I finally reached 10,000 words! Today. And that’s okay. I think I’m excited about this but my depression makes it kind of hard to tell. My depression has been kicking my ass making everything a struggle since the time change for DST. Like a switch went off in my brain. Literally everything, from getting out of bed to eating. Anything that requires a decision. I can’t tell you how many times I’ve edited this blog post even.
I prepared quite a lot for this year’s NaNoWriMo, putting in months of time for brainstorming and organizing my ideas. I felt pretty good going into November, except that I didn’t find a way to outline scenes that worked for my brain. I’m still having trouble outlining scenes actually.
From the first day of the month, words have been hard and they slowed down the farther into the month I got. My top word count day was 1,148 and my lowest count day was 97. The good thing is I feel like I have beginnings of some scenes. I also feel like I still have gigantic holes in my story that I’m hoping will fill in as a write.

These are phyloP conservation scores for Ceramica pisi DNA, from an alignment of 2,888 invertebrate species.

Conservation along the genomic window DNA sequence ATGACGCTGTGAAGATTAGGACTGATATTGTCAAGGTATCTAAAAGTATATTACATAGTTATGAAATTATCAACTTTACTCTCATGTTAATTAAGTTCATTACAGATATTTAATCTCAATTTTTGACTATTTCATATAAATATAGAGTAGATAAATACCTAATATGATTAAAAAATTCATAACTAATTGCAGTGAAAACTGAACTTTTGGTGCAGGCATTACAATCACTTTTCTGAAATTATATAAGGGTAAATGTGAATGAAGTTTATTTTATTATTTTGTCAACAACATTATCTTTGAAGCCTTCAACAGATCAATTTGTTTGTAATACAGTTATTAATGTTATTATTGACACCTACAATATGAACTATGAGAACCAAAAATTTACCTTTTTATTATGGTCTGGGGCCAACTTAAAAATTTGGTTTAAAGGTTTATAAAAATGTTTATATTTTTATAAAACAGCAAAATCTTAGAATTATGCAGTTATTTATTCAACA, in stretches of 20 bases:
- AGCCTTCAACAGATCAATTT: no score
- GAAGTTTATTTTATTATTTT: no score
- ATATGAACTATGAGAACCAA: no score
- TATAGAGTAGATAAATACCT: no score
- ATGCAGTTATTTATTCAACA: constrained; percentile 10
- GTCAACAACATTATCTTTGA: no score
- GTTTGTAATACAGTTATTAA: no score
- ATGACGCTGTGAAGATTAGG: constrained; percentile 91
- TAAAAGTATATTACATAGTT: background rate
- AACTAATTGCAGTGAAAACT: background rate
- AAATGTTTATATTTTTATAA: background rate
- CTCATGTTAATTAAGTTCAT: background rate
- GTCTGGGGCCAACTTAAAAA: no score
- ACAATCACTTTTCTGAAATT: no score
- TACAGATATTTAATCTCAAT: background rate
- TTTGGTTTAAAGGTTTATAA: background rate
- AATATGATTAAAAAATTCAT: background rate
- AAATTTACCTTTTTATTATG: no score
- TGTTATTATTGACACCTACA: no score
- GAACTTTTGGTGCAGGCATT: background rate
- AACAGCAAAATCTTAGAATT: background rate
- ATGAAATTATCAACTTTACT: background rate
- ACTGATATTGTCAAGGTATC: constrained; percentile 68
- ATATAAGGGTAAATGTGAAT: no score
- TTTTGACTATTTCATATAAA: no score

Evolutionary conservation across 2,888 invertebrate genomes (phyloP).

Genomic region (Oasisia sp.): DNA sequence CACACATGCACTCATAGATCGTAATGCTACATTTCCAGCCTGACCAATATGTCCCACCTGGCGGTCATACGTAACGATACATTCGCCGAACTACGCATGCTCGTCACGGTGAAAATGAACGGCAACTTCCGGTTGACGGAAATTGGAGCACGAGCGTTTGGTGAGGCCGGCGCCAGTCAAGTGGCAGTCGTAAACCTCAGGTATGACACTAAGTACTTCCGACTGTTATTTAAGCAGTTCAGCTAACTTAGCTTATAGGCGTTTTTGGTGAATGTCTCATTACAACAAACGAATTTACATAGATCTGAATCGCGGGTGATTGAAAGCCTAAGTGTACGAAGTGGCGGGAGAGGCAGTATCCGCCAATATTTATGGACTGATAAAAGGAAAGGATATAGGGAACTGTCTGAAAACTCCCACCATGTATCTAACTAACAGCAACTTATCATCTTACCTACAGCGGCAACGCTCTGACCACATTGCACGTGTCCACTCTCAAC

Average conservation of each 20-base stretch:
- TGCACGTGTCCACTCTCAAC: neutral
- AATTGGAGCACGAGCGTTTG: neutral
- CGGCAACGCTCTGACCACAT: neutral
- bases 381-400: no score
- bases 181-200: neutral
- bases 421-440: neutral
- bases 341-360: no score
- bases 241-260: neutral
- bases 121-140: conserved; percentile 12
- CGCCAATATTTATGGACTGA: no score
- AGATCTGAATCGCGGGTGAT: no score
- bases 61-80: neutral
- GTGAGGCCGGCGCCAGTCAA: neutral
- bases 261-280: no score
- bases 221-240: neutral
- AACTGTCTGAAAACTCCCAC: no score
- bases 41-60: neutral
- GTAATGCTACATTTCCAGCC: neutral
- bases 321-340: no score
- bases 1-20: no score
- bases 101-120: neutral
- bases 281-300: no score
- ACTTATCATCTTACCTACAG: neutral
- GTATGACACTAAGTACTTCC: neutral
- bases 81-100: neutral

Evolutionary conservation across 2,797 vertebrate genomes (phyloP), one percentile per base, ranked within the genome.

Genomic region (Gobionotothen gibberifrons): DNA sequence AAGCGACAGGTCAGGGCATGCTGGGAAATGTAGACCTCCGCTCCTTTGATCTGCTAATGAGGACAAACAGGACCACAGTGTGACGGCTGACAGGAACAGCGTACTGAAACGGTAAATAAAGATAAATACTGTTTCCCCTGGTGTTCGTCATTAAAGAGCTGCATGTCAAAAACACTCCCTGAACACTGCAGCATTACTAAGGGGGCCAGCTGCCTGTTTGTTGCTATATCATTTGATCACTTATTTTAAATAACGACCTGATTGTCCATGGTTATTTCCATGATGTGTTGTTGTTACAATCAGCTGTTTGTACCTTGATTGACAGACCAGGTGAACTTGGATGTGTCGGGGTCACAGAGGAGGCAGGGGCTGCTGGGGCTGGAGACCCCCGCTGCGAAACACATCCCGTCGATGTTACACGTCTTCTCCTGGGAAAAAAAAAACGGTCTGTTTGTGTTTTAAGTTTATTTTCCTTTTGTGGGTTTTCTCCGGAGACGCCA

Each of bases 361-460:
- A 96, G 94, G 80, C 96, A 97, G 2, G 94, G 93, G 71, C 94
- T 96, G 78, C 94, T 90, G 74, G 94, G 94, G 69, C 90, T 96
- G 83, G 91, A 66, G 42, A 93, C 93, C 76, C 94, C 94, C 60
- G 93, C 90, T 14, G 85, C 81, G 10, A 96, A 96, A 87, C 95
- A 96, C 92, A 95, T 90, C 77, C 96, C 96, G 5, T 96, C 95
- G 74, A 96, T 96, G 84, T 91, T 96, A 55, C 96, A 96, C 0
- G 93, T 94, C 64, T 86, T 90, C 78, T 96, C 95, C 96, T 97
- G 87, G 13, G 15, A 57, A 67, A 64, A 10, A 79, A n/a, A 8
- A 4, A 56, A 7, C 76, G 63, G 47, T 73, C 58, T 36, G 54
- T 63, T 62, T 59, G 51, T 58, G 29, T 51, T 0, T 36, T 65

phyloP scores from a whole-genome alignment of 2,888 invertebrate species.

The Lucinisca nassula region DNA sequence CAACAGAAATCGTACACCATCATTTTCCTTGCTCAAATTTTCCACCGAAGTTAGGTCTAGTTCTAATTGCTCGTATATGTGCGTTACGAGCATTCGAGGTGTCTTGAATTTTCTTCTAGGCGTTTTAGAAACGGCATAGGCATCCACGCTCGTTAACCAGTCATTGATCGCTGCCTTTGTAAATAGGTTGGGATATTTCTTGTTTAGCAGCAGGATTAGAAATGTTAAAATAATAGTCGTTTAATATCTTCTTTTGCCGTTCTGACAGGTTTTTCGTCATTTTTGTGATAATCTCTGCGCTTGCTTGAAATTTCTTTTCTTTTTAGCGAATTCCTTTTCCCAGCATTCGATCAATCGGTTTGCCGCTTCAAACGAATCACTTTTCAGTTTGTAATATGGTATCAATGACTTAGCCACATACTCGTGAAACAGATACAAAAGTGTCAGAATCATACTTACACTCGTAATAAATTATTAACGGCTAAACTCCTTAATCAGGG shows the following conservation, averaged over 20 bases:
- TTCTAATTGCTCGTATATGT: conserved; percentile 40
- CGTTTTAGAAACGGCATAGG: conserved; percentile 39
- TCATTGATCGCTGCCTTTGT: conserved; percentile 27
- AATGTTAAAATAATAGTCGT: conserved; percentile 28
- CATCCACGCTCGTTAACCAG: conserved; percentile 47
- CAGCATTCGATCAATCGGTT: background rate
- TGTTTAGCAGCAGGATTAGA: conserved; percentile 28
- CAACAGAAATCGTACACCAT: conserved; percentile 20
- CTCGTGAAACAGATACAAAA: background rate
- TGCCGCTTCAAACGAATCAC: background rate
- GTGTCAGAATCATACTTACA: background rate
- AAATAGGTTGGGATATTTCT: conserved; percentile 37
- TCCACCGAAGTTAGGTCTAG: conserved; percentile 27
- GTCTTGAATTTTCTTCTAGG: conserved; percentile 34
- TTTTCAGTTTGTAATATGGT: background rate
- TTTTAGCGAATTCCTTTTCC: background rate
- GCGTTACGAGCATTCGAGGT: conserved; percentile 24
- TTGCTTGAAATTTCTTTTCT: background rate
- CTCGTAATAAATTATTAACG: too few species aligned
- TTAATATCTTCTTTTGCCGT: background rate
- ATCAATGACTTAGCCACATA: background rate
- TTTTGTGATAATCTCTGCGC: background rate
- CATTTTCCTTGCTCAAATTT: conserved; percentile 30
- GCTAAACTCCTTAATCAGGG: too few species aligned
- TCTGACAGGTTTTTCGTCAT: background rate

I wish I could tell you I’ve found some kind of amazing plan that gets me over 1000 words a day every day, or something, and that’s why I’m writing this post. But no, not so far. At some point in the last week when I realized that it was depression making me struggle I decided to continue working based on the writing plan that Chuck Wendig shared on his blog quite a few years ago. So far it’s working. So far I’ve been putting the time in at my laptop until I have at least 350 words. The first 100 are the hardest. I’m going through the motions.
Instead of writing this blog post to share some amazing observation about writing, I’m writing it for everyone else out there with a chronic disease who doesn’t think they are good enough because they can’t reach 50,000 words in NaNoWriMo. You aren’t alone. Writing with chronic disease, whether it’s depression or chronic (physical) pain, is difficult, and slow.
The only way you finish is to keep going. So I’m going to keep going. I’m hoping to have 25,000 words by November 30.